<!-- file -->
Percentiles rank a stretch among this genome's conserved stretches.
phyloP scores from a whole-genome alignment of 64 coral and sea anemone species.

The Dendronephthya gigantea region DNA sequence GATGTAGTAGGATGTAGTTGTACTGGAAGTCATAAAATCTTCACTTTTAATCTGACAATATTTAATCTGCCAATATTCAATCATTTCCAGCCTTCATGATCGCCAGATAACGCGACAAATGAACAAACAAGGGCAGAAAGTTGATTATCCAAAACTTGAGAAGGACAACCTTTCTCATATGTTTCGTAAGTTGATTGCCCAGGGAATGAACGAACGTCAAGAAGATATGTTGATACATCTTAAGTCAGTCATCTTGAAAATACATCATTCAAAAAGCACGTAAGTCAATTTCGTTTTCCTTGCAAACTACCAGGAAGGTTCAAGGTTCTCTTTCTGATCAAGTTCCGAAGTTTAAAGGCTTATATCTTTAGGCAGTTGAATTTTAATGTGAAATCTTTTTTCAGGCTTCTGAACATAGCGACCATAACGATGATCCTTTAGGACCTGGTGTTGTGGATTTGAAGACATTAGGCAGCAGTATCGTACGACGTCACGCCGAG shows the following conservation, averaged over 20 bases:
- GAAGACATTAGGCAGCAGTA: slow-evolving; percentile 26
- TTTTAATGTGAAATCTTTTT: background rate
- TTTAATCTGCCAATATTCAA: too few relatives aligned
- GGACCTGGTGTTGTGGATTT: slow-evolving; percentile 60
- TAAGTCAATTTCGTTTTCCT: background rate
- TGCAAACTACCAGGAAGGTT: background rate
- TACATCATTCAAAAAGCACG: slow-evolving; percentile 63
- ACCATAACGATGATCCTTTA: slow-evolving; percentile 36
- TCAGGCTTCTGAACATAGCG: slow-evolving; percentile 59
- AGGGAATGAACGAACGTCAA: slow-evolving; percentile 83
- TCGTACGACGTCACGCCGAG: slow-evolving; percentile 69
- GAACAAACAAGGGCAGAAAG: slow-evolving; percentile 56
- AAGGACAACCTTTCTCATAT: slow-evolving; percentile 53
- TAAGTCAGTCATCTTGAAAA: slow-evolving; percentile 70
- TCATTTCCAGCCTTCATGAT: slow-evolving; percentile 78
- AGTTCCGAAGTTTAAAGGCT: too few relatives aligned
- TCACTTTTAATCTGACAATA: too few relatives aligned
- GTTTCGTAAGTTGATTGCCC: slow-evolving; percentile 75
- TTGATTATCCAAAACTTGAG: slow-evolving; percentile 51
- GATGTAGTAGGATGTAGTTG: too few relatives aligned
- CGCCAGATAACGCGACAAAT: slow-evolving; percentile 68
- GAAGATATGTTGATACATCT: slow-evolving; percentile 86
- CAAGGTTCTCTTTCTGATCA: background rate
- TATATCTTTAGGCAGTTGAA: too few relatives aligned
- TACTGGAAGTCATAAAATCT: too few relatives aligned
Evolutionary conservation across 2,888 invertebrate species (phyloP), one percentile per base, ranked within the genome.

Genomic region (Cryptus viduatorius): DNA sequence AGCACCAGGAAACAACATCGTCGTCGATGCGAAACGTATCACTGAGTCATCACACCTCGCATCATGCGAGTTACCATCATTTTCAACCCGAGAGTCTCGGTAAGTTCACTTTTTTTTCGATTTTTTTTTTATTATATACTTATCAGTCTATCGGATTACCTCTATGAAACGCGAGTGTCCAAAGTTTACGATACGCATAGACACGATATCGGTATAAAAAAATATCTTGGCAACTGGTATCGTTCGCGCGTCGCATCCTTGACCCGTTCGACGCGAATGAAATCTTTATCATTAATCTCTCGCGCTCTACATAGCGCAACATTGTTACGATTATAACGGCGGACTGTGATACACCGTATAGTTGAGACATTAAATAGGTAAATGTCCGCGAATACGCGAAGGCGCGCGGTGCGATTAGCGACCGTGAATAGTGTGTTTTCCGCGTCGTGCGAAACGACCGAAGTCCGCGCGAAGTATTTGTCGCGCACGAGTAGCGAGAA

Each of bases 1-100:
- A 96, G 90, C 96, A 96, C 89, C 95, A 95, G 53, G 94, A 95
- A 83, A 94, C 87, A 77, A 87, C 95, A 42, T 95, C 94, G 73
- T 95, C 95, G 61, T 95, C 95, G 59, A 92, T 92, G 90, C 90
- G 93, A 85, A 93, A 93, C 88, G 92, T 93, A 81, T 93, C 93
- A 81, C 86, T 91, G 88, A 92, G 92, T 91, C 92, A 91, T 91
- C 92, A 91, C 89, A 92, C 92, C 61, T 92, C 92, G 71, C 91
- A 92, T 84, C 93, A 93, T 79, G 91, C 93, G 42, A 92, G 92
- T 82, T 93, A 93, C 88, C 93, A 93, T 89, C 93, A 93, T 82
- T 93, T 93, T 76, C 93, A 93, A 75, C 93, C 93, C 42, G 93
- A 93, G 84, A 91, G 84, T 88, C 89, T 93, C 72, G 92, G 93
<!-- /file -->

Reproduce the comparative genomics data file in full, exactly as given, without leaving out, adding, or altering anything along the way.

Percentiles rank a stretch among this genome's conserved stretches.
phyloP scores from a whole-genome alignment of 64 coral and sea anemone species.

The Dendronephthya gigantea region DNA sequence GATGTAGTAGGATGTAGTTGTACTGGAAGTCATAAAATCTTCACTTTTAATCTGACAATATTTAATCTGCCAATATTCAATCATTTCCAGCCTTCATGATCGCCAGATAACGCGACAAATGAACAAACAAGGGCAGAAAGTTGATTATCCAAAACTTGAGAAGGACAACCTTTCTCATATGTTTCGTAAGTTGATTGCCCAGGGAATGAACGAACGTCAAGAAGATATGTTGATACATCTTAAGTCAGTCATCTTGAAAATACATCATTCAAAAAGCACGTAAGTCAATTTCGTTTTCCTTGCAAACTACCAGGAAGGTTCAAGGTTCTCTTTCTGATCAAGTTCCGAAGTTTAAAGGCTTATATCTTTAGGCAGTTGAATTTTAATGTGAAATCTTTTTTCAGGCTTCTGAACATAGCGACCATAACGATGATCCTTTAGGACCTGGTGTTGTGGATTTGAAGACATTAGGCAGCAGTATCGTACGACGTCACGCCGAG shows the following conservation, averaged over 20 bases:
- GAAGACATTAGGCAGCAGTA: slow-evolving; percentile 26
- TTTTAATGTGAAATCTTTTT: background rate
- TTTAATCTGCCAATATTCAA: too few relatives aligned
- GGACCTGGTGTTGTGGATTT: slow-evolving; percentile 60
- TAAGTCAATTTCGTTTTCCT: background rate
- TGCAAACTACCAGGAAGGTT: background rate
- TACATCATTCAAAAAGCACG: slow-evolving; percentile 63
- ACCATAACGATGATCCTTTA: slow-evolving; percentile 36
- TCAGGCTTCTGAACATAGCG: slow-evolving; percentile 59
- AGGGAATGAACGAACGTCAA: slow-evolving; percentile 83
- TCGTACGACGTCACGCCGAG: slow-evolving; percentile 69
- GAACAAACAAGGGCAGAAAG: slow-evolving; percentile 56
- AAGGACAACCTTTCTCATAT: slow-evolving; percentile 53
- TAAGTCAGTCATCTTGAAAA: slow-evolving; percentile 70
- TCATTTCCAGCCTTCATGAT: slow-evolving; percentile 78
- AGTTCCGAAGTTTAAAGGCT: too few relatives aligned
- TCACTTTTAATCTGACAATA: too few relatives aligned
- GTTTCGTAAGTTGATTGCCC: slow-evolving; percentile 75
- TTGATTATCCAAAACTTGAG: slow-evolving; percentile 51
- GATGTAGTAGGATGTAGTTG: too few relatives aligned
- CGCCAGATAACGCGACAAAT: slow-evolving; percentile 68
- GAAGATATGTTGATACATCT: slow-evolving; percentile 86
- CAAGGTTCTCTTTCTGATCA: background rate
- TATATCTTTAGGCAGTTGAA: too few relatives aligned
- TACTGGAAGTCATAAAATCT: too few relatives aligned
Evolutionary conservation across 2,888 invertebrate species (phyloP), one percentile per base, ranked within the genome.

Genomic region (Cryptus viduatorius): DNA sequence AGCACCAGGAAACAACATCGTCGTCGATGCGAAACGTATCACTGAGTCATCACACCTCGCATCATGCGAGTTACCATCATTTTCAACCCGAGAGTCTCGGTAAGTTCACTTTTTTTTCGATTTTTTTTTTATTATATACTTATCAGTCTATCGGATTACCTCTATGAAACGCGAGTGTCCAAAGTTTACGATACGCATAGACACGATATCGGTATAAAAAAATATCTTGGCAACTGGTATCGTTCGCGCGTCGCATCCTTGACCCGTTCGACGCGAATGAAATCTTTATCATTAATCTCTCGCGCTCTACATAGCGCAACATTGTTACGATTATAACGGCGGACTGTGATACACCGTATAGTTGAGACATTAAATAGGTAAATGTCCGCGAATACGCGAAGGCGCGCGGTGCGATTAGCGACCGTGAATAGTGTGTTTTCCGCGTCGTGCGAAACGACCGAAGTCCGCGCGAAGTATTTGTCGCGCACGAGTAGCGAGAA

Each of bases 1-100:
- A 96, G 90, C 96, A 96, C 89, C 95, A 95, G 53, G 94, A 95
- A 83, A 94, C 87, A 77, A 87, C 95, A 42, T 95, C 94, G 73
- T 95, C 95, G 61, T 95, C 95, G 59, A 92, T 92, G 90, C 90
- G 93, A 85, A 93, A 93, C 88, G 92, T 93, A 81, T 93, C 93
- A 81, C 86, T 91, G 88, A 92, G 92, T 91, C 92, A 91, T 91
- C 92, A 91, C 89, A 92, C 92, C 61, T 92, C 92, G 71, C 91
- A 92, T 84, C 93, A 93, T 79, G 91, C 93, G 42, A 92, G 92
- T 82, T 93, A 93, C 88, C 93, A 93, T 89, C 93, A 93, T 82
- T 93, T 93, T 76, C 93, A 93, A 75, C 93, C 93, C 42, G 93
- A 93, G 84, A 91, G 84, T 88, C 89, T 93, C 72, G 92, G 93